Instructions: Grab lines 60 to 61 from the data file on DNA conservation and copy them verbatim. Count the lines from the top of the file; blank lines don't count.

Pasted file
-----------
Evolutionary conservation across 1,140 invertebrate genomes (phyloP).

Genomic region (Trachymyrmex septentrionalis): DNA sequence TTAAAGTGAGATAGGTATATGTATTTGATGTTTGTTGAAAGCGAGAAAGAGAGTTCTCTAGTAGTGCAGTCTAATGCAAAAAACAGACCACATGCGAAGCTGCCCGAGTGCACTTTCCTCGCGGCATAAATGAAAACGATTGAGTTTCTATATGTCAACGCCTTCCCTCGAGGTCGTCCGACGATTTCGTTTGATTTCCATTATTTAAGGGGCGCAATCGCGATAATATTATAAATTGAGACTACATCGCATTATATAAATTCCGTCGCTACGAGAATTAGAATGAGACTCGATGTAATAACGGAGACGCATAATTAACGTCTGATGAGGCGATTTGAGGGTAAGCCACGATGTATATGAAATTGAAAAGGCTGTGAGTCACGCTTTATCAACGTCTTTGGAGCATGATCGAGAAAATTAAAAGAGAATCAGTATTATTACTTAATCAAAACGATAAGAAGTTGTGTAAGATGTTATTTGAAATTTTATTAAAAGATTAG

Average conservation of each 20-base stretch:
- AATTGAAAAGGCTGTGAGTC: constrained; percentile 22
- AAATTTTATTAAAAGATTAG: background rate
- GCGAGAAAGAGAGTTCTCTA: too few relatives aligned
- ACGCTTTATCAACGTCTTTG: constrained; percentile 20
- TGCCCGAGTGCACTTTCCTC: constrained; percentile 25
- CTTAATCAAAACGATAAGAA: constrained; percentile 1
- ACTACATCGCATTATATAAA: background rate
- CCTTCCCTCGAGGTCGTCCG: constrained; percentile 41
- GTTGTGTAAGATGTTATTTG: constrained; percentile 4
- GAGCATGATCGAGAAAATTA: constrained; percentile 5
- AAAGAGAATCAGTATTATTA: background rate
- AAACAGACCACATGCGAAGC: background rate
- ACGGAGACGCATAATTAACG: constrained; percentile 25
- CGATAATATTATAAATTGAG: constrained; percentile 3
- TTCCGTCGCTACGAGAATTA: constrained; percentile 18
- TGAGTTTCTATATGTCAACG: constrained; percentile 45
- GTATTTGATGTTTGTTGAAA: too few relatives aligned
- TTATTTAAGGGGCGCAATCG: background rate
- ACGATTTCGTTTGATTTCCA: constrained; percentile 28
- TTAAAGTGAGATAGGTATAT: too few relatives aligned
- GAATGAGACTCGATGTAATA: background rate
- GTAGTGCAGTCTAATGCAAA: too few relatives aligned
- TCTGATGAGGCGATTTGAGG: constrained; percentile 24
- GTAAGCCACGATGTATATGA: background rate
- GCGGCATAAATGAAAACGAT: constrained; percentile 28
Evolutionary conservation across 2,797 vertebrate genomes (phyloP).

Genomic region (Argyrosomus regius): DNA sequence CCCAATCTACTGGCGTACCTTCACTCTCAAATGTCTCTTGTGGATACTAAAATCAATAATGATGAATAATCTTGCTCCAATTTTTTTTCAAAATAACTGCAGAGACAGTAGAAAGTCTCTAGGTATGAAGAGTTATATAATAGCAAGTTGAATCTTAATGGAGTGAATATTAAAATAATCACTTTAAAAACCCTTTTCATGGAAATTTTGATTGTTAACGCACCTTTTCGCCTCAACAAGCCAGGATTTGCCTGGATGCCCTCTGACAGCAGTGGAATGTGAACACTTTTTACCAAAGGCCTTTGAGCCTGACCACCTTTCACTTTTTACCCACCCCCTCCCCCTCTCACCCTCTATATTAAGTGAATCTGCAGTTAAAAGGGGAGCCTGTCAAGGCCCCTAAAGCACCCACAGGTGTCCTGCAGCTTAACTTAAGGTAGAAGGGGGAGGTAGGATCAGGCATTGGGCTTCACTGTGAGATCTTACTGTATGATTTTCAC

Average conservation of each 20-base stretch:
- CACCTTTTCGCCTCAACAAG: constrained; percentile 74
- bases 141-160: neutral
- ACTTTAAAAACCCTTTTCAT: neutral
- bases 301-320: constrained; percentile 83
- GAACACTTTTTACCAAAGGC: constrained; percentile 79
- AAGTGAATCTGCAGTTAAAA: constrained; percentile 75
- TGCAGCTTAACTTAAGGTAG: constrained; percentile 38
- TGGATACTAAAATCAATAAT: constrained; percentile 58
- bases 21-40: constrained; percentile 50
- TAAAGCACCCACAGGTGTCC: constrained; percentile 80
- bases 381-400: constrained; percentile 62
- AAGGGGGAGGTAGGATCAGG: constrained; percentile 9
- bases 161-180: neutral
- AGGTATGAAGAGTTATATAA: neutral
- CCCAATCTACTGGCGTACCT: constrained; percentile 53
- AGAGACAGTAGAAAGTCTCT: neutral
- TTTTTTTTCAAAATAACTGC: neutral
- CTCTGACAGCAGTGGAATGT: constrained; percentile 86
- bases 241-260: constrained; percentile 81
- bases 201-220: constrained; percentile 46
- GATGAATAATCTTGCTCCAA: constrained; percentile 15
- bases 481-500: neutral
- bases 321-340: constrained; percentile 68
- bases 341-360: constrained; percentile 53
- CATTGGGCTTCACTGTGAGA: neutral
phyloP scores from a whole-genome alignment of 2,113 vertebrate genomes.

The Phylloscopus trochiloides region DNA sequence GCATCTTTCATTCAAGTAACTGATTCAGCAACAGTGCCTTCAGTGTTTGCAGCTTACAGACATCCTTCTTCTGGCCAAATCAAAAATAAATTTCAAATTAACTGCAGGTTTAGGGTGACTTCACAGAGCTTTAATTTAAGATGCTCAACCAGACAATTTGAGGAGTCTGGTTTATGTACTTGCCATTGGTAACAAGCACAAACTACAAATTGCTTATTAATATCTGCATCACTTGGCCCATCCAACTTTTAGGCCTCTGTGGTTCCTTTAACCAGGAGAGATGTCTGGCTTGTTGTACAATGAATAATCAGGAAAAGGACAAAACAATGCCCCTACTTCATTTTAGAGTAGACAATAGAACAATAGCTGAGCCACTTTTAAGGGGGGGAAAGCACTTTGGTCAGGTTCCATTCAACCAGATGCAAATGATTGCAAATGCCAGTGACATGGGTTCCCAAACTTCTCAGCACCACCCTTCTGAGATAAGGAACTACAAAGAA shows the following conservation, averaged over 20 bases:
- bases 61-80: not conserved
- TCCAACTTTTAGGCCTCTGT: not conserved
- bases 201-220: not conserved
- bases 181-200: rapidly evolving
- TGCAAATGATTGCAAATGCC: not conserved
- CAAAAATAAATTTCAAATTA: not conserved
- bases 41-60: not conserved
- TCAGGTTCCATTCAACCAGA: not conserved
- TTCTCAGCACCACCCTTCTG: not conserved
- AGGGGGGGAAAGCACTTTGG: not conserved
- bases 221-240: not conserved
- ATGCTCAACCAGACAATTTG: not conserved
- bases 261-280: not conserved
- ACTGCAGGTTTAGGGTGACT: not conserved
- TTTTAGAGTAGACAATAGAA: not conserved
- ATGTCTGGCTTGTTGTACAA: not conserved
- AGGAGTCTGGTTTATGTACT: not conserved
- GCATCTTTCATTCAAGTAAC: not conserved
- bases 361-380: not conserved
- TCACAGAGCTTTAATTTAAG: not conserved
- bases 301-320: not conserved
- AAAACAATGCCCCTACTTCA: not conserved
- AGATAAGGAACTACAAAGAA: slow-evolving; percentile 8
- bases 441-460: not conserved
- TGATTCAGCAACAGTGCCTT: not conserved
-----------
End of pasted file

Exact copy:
- TCCAACTTTTAGGCCTCTGT: not conserved
- bases 201-220: not conserved